General T N Raina was an iconic Indian military leader whose contributions to the nation should be more widely known, notes Lieutenant General Syed Ata Hasnain (retd).
Amidst the morose and grim environment of the second wave of the coronavirus pandemic there has come a rainbow in the form of a book, a biography of an iconic Indian military personality; many may perceive it as late in coming. It is being released on Tuesday, April 20, 2021.
Indeed a little late but yet most welcome because without a biography of General Tapeshwar Narain Raina, Padma Bhushan, Mahavir Chakra, the ninth chief of the Indian Army, the annals of post-Independence Indian military history did appear incomplete.
It has been written by Brigadier Satish Issar (retd) of the Kumaon Regiment, who was military assistant to General Raina during his tenure as army chief from June 1, 1975 to May 31, 1978.
Why am I quasi reviewing this book, if at all? This is actually not a review as I have not even fully read the book.
What I am doing is making the national environment aware of some of the nuances of an iconic Indian military leader whose contributions to the nation should be more widely known.
Actually it is quite an honour to write something from memory about a contemporary of my parents and a colleague of my father for whom I continued to hear only praise, well before I thought of joining the Indian Army.
Many moons ago Majors T N Rania and Mahdi Hasnain were posted at the Infantry School, Mhow; it was 1951.
They belonged to the two elite regiments of hill men from Uttarkhand, the Kumaon Regiment and the Garhwal Rifles respectively.
Their wives were great friends and their first born later together went to Sherwood College, Nainital.
The families were again neighbours at Delhi's famous Sangli Hostel in 1969-1970 while Major Generals T N Raina and S M Hasnain served in field areas commanding their divisions.
As the book highlights, General 'Tappy' Raina was born into a middle class Kashmiri Brahmin family and went on to being commissioned into the 1/19 Hyderabad Regiment (later 1 Kumaon).
The period from commissioning to his appointment as army chief, and the three year tenure in that appointment at the age of 54 is captured in the biography.
It gives the reader an idea of the general's sheer physical courage, value system, inner personal discipline, a very hard exterior based on demands of discipline and an extremely soft heart when it came to human needs and welfare of his subordinates.
He was wounded early in service, in Iraq, where he lost an eye in operations, but never allowed that to come in the way of his professional responsibilities.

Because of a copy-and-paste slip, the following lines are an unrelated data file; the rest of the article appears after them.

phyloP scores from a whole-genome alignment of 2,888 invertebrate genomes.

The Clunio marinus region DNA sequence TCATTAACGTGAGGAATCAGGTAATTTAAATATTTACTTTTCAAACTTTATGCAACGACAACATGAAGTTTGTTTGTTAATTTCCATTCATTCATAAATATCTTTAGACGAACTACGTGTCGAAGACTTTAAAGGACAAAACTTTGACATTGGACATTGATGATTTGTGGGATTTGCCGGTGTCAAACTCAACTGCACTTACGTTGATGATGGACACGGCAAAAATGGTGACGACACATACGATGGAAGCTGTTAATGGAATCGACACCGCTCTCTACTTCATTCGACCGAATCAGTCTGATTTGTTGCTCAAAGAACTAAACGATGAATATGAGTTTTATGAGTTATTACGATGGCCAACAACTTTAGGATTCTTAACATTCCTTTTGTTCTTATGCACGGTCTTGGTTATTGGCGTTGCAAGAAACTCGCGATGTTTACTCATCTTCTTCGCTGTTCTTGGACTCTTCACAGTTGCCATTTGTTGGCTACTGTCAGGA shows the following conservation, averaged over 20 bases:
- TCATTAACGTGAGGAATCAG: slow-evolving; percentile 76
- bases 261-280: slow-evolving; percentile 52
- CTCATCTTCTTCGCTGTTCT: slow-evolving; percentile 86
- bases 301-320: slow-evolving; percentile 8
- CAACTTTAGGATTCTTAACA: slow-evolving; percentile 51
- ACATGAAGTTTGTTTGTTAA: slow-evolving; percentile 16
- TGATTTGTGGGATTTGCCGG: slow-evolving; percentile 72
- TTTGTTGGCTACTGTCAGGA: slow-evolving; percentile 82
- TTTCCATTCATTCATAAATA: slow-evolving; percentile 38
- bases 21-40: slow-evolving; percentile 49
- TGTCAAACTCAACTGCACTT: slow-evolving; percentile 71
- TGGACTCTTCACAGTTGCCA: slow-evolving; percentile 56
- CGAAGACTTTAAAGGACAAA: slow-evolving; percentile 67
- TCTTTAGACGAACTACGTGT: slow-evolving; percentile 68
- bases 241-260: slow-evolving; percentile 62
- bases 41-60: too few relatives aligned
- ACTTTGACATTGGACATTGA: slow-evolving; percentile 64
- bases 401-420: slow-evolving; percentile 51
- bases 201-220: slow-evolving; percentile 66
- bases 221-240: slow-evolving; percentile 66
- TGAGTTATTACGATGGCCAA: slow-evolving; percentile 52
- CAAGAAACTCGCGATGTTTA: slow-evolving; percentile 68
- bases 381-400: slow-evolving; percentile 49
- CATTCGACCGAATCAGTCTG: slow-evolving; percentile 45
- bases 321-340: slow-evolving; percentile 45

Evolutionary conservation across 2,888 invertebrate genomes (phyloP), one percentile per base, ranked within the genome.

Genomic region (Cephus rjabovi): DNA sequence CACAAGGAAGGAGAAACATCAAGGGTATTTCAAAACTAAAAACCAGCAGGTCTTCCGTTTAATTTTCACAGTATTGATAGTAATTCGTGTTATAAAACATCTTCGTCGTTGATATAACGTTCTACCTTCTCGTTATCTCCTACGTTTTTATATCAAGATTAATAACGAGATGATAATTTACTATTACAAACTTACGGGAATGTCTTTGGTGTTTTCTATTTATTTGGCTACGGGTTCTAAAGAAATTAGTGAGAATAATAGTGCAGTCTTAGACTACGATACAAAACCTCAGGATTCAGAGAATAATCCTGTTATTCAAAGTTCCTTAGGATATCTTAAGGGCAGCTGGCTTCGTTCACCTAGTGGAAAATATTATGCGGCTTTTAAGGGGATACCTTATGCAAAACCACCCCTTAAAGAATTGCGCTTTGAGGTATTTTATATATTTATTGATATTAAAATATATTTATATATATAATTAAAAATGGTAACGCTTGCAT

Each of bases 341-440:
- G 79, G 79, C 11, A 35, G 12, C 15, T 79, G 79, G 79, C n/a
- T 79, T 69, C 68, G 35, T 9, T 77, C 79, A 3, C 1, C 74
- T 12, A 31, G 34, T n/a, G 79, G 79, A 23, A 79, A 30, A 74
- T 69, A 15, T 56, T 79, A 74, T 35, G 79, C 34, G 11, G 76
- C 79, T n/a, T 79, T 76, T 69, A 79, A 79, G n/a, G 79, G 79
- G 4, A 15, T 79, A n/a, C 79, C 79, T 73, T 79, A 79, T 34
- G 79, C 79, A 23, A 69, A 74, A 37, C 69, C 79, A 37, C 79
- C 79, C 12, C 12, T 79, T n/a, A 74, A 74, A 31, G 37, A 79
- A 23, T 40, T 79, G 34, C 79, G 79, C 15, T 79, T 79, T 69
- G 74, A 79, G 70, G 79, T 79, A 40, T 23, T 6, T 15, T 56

His photograph hardly betrays the fact that he had only one functional eye.
His rise through the ranks appears on the outside as an ideal career, but a deeper peep into the travails that he went through to achieve what he did, are an eye opener.
On achieving the select rank of lieutenant colonel he was already considered one of the shining stars of the Indian Army having commanded his unit, 14 Kumaon, with aplomb achieving very high training, sports and leadership standards.
He was then selected for out of turn promotion to rank of brigadier and the command of 114 Infantry Brigade in Ladakh in August 1962, an area which was coming under strategic gaze due to the Chinese claims and aggressive posturing.
Readers will enjoy the description of the terrain and the various operational activities of the brigade in 1962 in the very same area where almost 50,000 troops are deployed today, with most landmarks well known to the public.
From Chushul, General Raina commanded his brigade which was responsible for the defence of Eastern Ladakh.
The two flanks of Spanggur, Sirijap and Rezangla, gave the Chinese a bloody nose.
1/8 Gurkhas held Sirijap where Major Dan Singh Thapa won the Paramvir Chakra.
13 Kumaon, the Ahir unit with Major Shaitan Singh commanding its Rezangla company also saw gallant action in which the sub unit fought a 'last man last round' action.
Major Shaitan Singh was decorated with the Paramvir Chakra posthumously.
It is one of the rarest of operations where two units of the same brigade won Paramvir Chakras for their actions.
The general, then a brigadier, was decorated with the Mahavir Chakra.
Readers would be fascinated to know that Brigadier Raina received an out of turn promotion to the rank of major general and assumed command of one of the most challenging sectors of the LoC; 25 Infantry Division in Rajouri, on January 10, 1966, the very day the Tashkent Declaration was signed.
It was left to him to oversee the give and take that went on at the LoC in the wake of our withdrawal from Haji Pir and the Pakistani withdrawal from Akhnur; by no means an easy task on as infirm a border as the LoC.
25 Infantry Division formed a part of 15 Corps which at that time had its headquarters at Udhampur.
General Raina was then posted as the chief of staff HQ 15 Corps before he went on to become the deputy adjutant general at Army HQ.